THIS SMALL THING
for my father (1942-2007)
I. This Small Thing
It was strange to me that the nurses
could shave him but weren’t allowed to
trim his nails. He was so thin by this time
he resembled his always thinner twin brother,
who, fighting the future, never visited.
Everything about him was now small,
save for his nails. His face free of
its hieroglyphics and ruddiness, all
stories and sadness bleached, smooth
as watered stone. I sat there for four hours
holding his hand, his fingernails digging
into my palm, hurting me. But he didn’t
know, and hadn’t known anything for days.
He squeezed my hand, maybe thinking
of his mother and when her hand meant
warmth and unnamable things. I couldn’t
know. But I remember fearing then that
the sum of us is mechanistic. That dust
makes eyes water as easily as death. I was
so eager to inhabit his hand grasping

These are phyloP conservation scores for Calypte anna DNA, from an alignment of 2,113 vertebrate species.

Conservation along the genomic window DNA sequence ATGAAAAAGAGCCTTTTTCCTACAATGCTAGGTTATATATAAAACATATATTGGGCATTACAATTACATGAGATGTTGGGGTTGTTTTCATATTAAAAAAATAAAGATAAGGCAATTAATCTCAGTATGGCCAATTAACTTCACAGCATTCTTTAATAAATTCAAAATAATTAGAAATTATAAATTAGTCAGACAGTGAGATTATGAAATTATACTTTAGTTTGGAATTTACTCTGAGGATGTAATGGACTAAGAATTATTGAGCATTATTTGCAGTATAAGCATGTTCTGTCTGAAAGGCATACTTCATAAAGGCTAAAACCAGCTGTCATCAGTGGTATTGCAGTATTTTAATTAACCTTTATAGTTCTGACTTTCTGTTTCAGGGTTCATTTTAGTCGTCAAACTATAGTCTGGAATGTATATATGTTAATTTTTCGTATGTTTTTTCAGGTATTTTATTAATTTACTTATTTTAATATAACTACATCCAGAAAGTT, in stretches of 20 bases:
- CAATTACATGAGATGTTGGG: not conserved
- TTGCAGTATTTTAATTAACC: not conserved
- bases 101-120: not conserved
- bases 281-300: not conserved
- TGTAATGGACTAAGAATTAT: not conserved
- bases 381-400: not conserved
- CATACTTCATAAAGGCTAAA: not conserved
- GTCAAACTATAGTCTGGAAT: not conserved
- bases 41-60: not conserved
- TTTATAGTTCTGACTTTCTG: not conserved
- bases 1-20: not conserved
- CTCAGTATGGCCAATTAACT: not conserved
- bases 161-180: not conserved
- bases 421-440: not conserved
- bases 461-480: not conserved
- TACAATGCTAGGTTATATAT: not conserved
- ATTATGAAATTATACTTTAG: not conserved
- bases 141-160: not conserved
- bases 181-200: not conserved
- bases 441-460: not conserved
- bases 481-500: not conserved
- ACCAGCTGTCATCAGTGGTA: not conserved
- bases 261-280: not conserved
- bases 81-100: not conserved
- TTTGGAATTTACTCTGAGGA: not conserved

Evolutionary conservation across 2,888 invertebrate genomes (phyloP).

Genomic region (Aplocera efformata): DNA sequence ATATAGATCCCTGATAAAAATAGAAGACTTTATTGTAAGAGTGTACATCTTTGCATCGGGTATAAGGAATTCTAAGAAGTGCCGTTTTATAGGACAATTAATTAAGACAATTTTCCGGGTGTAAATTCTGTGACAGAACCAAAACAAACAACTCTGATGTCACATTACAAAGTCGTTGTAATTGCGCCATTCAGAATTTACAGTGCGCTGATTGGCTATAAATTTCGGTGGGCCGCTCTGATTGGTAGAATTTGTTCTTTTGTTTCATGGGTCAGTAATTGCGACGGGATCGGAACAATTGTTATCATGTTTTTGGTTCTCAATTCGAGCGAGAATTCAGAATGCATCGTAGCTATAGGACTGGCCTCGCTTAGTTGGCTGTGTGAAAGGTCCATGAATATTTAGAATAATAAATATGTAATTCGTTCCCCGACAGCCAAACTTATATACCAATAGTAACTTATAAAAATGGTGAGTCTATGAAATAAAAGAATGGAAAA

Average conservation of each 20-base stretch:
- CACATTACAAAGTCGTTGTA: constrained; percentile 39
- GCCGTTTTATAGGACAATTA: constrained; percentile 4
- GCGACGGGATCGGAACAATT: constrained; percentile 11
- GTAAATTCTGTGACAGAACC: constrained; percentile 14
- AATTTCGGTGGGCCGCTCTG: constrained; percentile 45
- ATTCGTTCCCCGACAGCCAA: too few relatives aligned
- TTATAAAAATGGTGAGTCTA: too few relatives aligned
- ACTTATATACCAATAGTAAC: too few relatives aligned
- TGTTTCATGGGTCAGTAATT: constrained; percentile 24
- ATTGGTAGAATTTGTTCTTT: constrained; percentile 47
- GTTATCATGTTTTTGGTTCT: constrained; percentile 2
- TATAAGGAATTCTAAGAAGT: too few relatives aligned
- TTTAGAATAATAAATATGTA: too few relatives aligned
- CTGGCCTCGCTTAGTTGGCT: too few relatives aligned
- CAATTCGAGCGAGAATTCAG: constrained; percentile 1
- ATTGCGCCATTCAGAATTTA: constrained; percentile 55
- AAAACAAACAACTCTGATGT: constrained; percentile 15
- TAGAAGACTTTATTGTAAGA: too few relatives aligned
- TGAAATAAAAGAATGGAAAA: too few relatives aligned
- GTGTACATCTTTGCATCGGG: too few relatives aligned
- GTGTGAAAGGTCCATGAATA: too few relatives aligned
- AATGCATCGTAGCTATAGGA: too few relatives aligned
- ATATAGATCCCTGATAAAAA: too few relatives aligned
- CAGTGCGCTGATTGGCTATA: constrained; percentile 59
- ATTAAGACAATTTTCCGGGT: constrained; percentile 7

mine with meaning, to anthropomorphize
my own father, which sounds ridiculous,
but might be what we must do. When
morphine finally loosened his grip,
I clipped his fingernails. His toenails next.
One thought only as I worked: God
damn it. And God damn it. You will not
claw your way out of this world.
There will be a life
you did not choose;
it will include
There will be a room
you will not leave;
it will be a room
you did not choose.
Don’t regret what you did
not find, say, a secret
diary where he
unpacked his thoughts
in the private, melodic
voice you always wanted,
something that might
resolve his silences,
pathologize his sighs.
By now I’ve searched
the whole house
and found only lint.
But I can tell you this:
when you’re later given
one of his jackets,
check the pockets first
thing. You might find
a match or a Jolly Rancher.
You might find more lint.
It doesn’t matter
what you find, only
that you found it
and know it isn’t
a gift or a clue.
—from Rattle #32, Winter 2009
Erik Campbell: “I read and write poetry to remind myself that I have a soul that needs a periodic tuneup.” (web)